Could a more ambitious airline without the history associated with the Concorde's accident bring back super sonic travel? We're looking at you, Asian and Gulf carriers.
Concorde made its last commercial flight from New York to London 10 years ago today. The Telegraph looks back at the history of the supersonic airliner, the Paris crash in 2000, and how it was able to cross the Atlantic in three hours.
Concorde captured the imagination of aviation enthusiasts and passengers across the world, even if it never lived up to its original commercial promise.
Its first commercial flight was from London to Bahrain in 1976, but by the time it was withdrawn from service in October 2003, it had been scaled down to flying solely between New York, London and Paris.
For decades the supersonic airliner – which travelled at a cruising speed of 1,350 mph, more than twice the speed of sound and double the speed of a standard subsonic airliner – carried those who could afford a ticket between New York and London in three hours.
Details of the Crash
But after a crash just after take-off in Paris in July 2000, in which all 109 people on board and four people on the ground were killed, its reputation never fully recovered.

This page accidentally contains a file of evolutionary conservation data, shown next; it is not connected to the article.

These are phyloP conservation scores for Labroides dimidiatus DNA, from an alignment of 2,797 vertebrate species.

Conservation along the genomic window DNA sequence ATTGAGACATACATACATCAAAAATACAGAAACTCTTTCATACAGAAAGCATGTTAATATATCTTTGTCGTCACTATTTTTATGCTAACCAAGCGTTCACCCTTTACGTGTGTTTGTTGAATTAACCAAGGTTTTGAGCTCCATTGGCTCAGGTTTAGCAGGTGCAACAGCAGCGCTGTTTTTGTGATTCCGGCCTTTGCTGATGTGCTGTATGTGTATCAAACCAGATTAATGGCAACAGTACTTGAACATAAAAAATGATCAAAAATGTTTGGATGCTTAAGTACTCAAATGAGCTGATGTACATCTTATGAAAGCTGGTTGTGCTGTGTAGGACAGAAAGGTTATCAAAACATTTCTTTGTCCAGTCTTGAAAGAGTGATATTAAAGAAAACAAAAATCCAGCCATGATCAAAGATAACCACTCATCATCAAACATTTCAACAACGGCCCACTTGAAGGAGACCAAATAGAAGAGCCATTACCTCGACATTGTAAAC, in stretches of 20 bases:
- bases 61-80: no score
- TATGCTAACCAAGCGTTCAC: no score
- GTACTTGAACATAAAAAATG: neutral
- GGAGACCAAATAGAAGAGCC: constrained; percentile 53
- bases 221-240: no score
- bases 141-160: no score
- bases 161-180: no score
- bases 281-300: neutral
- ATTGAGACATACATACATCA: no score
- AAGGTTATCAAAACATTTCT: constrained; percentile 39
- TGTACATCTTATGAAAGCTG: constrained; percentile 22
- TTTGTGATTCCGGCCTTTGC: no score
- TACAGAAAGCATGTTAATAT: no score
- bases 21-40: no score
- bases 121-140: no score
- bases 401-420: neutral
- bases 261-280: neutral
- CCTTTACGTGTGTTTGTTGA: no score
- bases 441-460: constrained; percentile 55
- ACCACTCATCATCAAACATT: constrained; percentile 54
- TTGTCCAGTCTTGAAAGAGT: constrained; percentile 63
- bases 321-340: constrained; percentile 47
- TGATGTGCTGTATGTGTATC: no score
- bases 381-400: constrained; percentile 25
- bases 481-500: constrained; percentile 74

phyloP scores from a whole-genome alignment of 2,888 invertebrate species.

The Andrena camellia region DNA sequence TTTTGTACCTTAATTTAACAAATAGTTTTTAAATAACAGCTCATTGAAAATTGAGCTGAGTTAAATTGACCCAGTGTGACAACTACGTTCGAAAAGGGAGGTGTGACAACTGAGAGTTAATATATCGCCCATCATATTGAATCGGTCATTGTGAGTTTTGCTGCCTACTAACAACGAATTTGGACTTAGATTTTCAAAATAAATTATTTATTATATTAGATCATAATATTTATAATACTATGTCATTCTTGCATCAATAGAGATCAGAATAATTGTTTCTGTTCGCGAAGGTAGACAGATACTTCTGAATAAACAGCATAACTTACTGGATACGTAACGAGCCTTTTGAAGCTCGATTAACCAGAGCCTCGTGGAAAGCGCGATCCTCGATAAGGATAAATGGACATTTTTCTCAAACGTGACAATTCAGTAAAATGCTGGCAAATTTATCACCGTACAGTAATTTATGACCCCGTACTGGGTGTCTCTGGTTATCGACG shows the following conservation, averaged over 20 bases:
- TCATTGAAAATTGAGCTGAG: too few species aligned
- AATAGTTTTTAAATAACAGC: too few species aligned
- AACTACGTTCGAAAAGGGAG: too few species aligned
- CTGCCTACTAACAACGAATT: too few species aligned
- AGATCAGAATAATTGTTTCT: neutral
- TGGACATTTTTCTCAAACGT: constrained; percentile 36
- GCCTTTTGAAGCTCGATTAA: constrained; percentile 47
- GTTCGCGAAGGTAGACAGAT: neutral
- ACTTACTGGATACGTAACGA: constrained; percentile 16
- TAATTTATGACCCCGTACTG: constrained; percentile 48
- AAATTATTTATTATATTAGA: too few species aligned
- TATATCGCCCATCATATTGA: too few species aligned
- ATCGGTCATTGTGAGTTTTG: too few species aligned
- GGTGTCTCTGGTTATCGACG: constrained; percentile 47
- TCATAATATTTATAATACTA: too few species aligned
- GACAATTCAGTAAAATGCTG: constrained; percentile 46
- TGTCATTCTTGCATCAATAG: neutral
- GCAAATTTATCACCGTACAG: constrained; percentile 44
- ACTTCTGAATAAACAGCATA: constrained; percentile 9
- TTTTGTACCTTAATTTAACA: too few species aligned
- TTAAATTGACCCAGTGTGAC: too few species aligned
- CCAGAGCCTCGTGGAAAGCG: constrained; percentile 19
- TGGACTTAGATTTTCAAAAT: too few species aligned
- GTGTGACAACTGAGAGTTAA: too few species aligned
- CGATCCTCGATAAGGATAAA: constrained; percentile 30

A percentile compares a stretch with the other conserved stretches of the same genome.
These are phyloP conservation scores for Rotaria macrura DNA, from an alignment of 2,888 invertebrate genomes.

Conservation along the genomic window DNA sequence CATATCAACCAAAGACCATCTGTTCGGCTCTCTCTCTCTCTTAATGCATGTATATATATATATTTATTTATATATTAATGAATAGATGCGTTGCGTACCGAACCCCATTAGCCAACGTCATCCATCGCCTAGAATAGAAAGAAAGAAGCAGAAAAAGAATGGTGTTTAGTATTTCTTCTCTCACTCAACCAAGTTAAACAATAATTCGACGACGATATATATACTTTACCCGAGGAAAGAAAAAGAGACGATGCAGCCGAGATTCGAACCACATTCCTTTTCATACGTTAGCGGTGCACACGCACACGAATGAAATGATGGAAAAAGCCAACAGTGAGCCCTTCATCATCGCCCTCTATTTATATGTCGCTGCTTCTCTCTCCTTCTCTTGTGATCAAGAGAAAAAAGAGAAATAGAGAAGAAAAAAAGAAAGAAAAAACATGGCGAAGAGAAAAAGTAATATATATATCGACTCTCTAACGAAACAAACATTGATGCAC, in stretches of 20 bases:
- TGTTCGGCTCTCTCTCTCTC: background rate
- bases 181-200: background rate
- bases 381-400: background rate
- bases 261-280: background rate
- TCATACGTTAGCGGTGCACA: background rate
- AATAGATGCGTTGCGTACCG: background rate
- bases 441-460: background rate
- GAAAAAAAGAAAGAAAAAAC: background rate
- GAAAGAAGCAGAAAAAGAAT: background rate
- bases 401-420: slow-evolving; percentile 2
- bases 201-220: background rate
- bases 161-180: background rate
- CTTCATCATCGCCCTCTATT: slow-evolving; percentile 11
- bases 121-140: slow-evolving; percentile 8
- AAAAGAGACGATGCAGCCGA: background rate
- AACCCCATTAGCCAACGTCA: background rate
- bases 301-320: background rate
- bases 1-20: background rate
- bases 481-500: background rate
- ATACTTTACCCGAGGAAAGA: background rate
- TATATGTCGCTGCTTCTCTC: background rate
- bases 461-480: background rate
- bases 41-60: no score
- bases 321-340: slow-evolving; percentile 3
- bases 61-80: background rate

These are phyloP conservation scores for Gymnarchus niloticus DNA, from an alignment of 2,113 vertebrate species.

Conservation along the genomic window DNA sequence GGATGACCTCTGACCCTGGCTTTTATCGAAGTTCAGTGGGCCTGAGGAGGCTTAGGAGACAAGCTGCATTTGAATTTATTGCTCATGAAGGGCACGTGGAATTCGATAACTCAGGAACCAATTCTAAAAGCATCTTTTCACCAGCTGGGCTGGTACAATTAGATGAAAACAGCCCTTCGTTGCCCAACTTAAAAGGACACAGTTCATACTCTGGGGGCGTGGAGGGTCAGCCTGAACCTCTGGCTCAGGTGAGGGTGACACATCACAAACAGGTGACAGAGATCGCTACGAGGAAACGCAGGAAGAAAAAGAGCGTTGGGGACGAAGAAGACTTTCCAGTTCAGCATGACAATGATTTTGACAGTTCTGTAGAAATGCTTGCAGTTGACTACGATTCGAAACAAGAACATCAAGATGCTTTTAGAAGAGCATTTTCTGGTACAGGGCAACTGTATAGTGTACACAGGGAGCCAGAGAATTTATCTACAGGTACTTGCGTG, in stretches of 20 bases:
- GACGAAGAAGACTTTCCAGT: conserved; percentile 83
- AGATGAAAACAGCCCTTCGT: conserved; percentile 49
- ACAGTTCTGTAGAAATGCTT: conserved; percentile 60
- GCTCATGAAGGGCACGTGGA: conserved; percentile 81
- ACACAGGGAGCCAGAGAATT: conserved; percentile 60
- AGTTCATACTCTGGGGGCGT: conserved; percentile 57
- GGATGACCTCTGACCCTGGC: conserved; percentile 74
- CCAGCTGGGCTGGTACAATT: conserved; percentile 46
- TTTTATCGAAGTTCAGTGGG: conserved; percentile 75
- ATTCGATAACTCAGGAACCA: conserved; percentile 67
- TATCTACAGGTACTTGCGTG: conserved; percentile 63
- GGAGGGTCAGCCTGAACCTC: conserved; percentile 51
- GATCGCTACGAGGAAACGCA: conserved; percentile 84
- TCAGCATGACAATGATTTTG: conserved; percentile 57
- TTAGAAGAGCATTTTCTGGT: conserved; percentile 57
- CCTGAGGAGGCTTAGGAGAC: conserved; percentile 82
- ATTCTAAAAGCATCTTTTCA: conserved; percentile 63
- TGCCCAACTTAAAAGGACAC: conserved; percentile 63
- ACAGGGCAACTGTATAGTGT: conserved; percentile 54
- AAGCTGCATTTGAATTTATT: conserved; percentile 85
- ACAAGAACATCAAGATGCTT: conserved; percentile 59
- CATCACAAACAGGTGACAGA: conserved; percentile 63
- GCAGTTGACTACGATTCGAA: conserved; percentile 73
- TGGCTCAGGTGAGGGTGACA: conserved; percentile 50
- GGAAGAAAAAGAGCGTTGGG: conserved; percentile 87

There have been fleeting attempts to revive the astonishing airliner, largely by Virgin boss Richard Branson, but they have not come to fruition.
We look back at the history of Concorde and what made it such a revolutionary aircraft.
• Eurofighter range is insufficient so cannot complete journey. But calculated approximately allowing 30 minutes lost in refueling time (in part from have to travel at a slower speed), with air-to-air refueling every 2,000 miles (maximum range is 2,350 miles). Also allowed a total of 15 minutes for take-off and landing.
† Approximation – Distance between two places divided by cruise speed, allowing a total of 30 minutes for take-off and landing.
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Photo Credit: The nose of an Air France Concorde. freefotouk / Flickr
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